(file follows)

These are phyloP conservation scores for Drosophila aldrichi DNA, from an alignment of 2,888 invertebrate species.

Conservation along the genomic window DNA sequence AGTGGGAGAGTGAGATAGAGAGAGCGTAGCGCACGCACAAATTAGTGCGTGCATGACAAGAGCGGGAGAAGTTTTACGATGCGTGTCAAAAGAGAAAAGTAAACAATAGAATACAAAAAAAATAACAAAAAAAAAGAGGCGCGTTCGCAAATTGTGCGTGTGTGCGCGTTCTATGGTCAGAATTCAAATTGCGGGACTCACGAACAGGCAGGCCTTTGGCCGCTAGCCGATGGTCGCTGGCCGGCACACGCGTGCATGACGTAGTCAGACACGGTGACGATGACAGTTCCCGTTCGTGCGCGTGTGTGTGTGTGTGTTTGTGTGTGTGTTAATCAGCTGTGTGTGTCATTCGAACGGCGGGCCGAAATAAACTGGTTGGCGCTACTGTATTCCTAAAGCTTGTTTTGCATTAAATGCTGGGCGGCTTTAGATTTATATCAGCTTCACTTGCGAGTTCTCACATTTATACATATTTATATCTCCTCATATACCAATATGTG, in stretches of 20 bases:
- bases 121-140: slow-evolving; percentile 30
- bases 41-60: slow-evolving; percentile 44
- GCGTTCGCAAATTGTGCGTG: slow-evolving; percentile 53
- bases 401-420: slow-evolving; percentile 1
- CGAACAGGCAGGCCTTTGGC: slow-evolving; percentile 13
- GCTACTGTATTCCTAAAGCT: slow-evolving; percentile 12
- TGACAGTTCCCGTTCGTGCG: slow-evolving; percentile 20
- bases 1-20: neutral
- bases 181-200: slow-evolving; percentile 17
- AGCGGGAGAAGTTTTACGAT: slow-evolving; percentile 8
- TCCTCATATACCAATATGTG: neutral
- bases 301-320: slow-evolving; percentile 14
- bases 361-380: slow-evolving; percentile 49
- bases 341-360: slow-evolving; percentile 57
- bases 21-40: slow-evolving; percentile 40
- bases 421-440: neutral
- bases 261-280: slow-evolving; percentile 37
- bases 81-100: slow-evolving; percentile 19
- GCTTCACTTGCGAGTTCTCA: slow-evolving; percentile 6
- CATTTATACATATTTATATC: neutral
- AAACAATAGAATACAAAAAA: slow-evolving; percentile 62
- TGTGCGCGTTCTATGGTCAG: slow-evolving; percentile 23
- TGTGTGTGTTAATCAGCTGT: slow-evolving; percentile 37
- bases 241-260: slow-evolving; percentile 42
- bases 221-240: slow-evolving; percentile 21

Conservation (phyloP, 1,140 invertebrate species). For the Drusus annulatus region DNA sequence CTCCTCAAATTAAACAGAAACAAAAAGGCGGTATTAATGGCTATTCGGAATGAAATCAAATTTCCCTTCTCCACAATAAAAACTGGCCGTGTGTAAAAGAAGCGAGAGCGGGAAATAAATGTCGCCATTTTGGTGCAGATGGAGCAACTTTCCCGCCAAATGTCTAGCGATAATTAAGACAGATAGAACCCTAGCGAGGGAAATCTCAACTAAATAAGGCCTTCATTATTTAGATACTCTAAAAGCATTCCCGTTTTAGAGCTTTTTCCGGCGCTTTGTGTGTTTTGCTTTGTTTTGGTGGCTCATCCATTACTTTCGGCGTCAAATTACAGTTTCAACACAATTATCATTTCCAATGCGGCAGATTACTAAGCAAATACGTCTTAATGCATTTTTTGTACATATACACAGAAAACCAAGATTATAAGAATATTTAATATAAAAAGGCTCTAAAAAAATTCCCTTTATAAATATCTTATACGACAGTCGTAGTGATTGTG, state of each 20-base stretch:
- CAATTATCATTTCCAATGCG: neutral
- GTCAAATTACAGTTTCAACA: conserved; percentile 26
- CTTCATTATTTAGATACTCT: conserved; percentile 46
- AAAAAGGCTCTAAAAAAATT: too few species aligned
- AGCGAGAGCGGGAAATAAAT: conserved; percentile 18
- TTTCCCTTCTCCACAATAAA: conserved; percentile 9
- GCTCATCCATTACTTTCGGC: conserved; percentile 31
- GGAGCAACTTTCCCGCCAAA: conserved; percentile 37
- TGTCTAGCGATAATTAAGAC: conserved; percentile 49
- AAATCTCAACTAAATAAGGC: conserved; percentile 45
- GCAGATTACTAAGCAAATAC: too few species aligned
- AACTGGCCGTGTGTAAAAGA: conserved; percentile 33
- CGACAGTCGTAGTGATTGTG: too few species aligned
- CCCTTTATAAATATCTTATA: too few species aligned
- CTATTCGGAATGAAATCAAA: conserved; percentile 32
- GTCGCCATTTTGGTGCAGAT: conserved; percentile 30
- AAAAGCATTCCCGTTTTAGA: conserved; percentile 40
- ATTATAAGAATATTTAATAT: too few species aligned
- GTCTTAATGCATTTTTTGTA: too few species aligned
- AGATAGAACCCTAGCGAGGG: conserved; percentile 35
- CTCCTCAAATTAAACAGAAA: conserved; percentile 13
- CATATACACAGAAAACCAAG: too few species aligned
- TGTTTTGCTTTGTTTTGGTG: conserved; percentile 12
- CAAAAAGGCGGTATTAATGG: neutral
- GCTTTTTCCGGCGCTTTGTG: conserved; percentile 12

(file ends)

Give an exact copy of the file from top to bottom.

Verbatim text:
These are phyloP conservation scores for Drosophila aldrichi DNA, from an alignment of 2,888 invertebrate species.

Conservation along the genomic window DNA sequence AGTGGGAGAGTGAGATAGAGAGAGCGTAGCGCACGCACAAATTAGTGCGTGCATGACAAGAGCGGGAGAAGTTTTACGATGCGTGTCAAAAGAGAAAAGTAAACAATAGAATACAAAAAAAATAACAAAAAAAAAGAGGCGCGTTCGCAAATTGTGCGTGTGTGCGCGTTCTATGGTCAGAATTCAAATTGCGGGACTCACGAACAGGCAGGCCTTTGGCCGCTAGCCGATGGTCGCTGGCCGGCACACGCGTGCATGACGTAGTCAGACACGGTGACGATGACAGTTCCCGTTCGTGCGCGTGTGTGTGTGTGTGTTTGTGTGTGTGTTAATCAGCTGTGTGTGTCATTCGAACGGCGGGCCGAAATAAACTGGTTGGCGCTACTGTATTCCTAAAGCTTGTTTTGCATTAAATGCTGGGCGGCTTTAGATTTATATCAGCTTCACTTGCGAGTTCTCACATTTATACATATTTATATCTCCTCATATACCAATATGTG, in stretches of 20 bases:
- bases 121-140: slow-evolving; percentile 30
- bases 41-60: slow-evolving; percentile 44
- GCGTTCGCAAATTGTGCGTG: slow-evolving; percentile 53
- bases 401-420: slow-evolving; percentile 1
- CGAACAGGCAGGCCTTTGGC: slow-evolving; percentile 13
- GCTACTGTATTCCTAAAGCT: slow-evolving; percentile 12
- TGACAGTTCCCGTTCGTGCG: slow-evolving; percentile 20
- bases 1-20: neutral
- bases 181-200: slow-evolving; percentile 17
- AGCGGGAGAAGTTTTACGAT: slow-evolving; percentile 8
- TCCTCATATACCAATATGTG: neutral
- bases 301-320: slow-evolving; percentile 14
- bases 361-380: slow-evolving; percentile 49
- bases 341-360: slow-evolving; percentile 57
- bases 21-40: slow-evolving; percentile 40
- bases 421-440: neutral
- bases 261-280: slow-evolving; percentile 37
- bases 81-100: slow-evolving; percentile 19
- GCTTCACTTGCGAGTTCTCA: slow-evolving; percentile 6
- CATTTATACATATTTATATC: neutral
- AAACAATAGAATACAAAAAA: slow-evolving; percentile 62
- TGTGCGCGTTCTATGGTCAG: slow-evolving; percentile 23
- TGTGTGTGTTAATCAGCTGT: slow-evolving; percentile 37
- bases 241-260: slow-evolving; percentile 42
- bases 221-240: slow-evolving; percentile 21

Conservation (phyloP, 1,140 invertebrate species). For the Drusus annulatus region DNA sequence CTCCTCAAATTAAACAGAAACAAAAAGGCGGTATTAATGGCTATTCGGAATGAAATCAAATTTCCCTTCTCCACAATAAAAACTGGCCGTGTGTAAAAGAAGCGAGAGCGGGAAATAAATGTCGCCATTTTGGTGCAGATGGAGCAACTTTCCCGCCAAATGTCTAGCGATAATTAAGACAGATAGAACCCTAGCGAGGGAAATCTCAACTAAATAAGGCCTTCATTATTTAGATACTCTAAAAGCATTCCCGTTTTAGAGCTTTTTCCGGCGCTTTGTGTGTTTTGCTTTGTTTTGGTGGCTCATCCATTACTTTCGGCGTCAAATTACAGTTTCAACACAATTATCATTTCCAATGCGGCAGATTACTAAGCAAATACGTCTTAATGCATTTTTTGTACATATACACAGAAAACCAAGATTATAAGAATATTTAATATAAAAAGGCTCTAAAAAAATTCCCTTTATAAATATCTTATACGACAGTCGTAGTGATTGTG, state of each 20-base stretch:
- CAATTATCATTTCCAATGCG: neutral
- GTCAAATTACAGTTTCAACA: conserved; percentile 26
- CTTCATTATTTAGATACTCT: conserved; percentile 46
- AAAAAGGCTCTAAAAAAATT: too few species aligned
- AGCGAGAGCGGGAAATAAAT: conserved; percentile 18
- TTTCCCTTCTCCACAATAAA: conserved; percentile 9
- GCTCATCCATTACTTTCGGC: conserved; percentile 31
- GGAGCAACTTTCCCGCCAAA: conserved; percentile 37
- TGTCTAGCGATAATTAAGAC: conserved; percentile 49
- AAATCTCAACTAAATAAGGC: conserved; percentile 45
- GCAGATTACTAAGCAAATAC: too few species aligned
- AACTGGCCGTGTGTAAAAGA: conserved; percentile 33
- CGACAGTCGTAGTGATTGTG: too few species aligned
- CCCTTTATAAATATCTTATA: too few species aligned
- CTATTCGGAATGAAATCAAA: conserved; percentile 32
- GTCGCCATTTTGGTGCAGAT: conserved; percentile 30
- AAAAGCATTCCCGTTTTAGA: conserved; percentile 40
- ATTATAAGAATATTTAATAT: too few species aligned
- GTCTTAATGCATTTTTTGTA: too few species aligned
- AGATAGAACCCTAGCGAGGG: conserved; percentile 35
- CTCCTCAAATTAAACAGAAA: conserved; percentile 13
- CATATACACAGAAAACCAAG: too few species aligned
- TGTTTTGCTTTGTTTTGGTG: conserved; percentile 12
- CAAAAAGGCGGTATTAATGG: neutral
- GCTTTTTCCGGCGCTTTGTG: conserved; percentile 12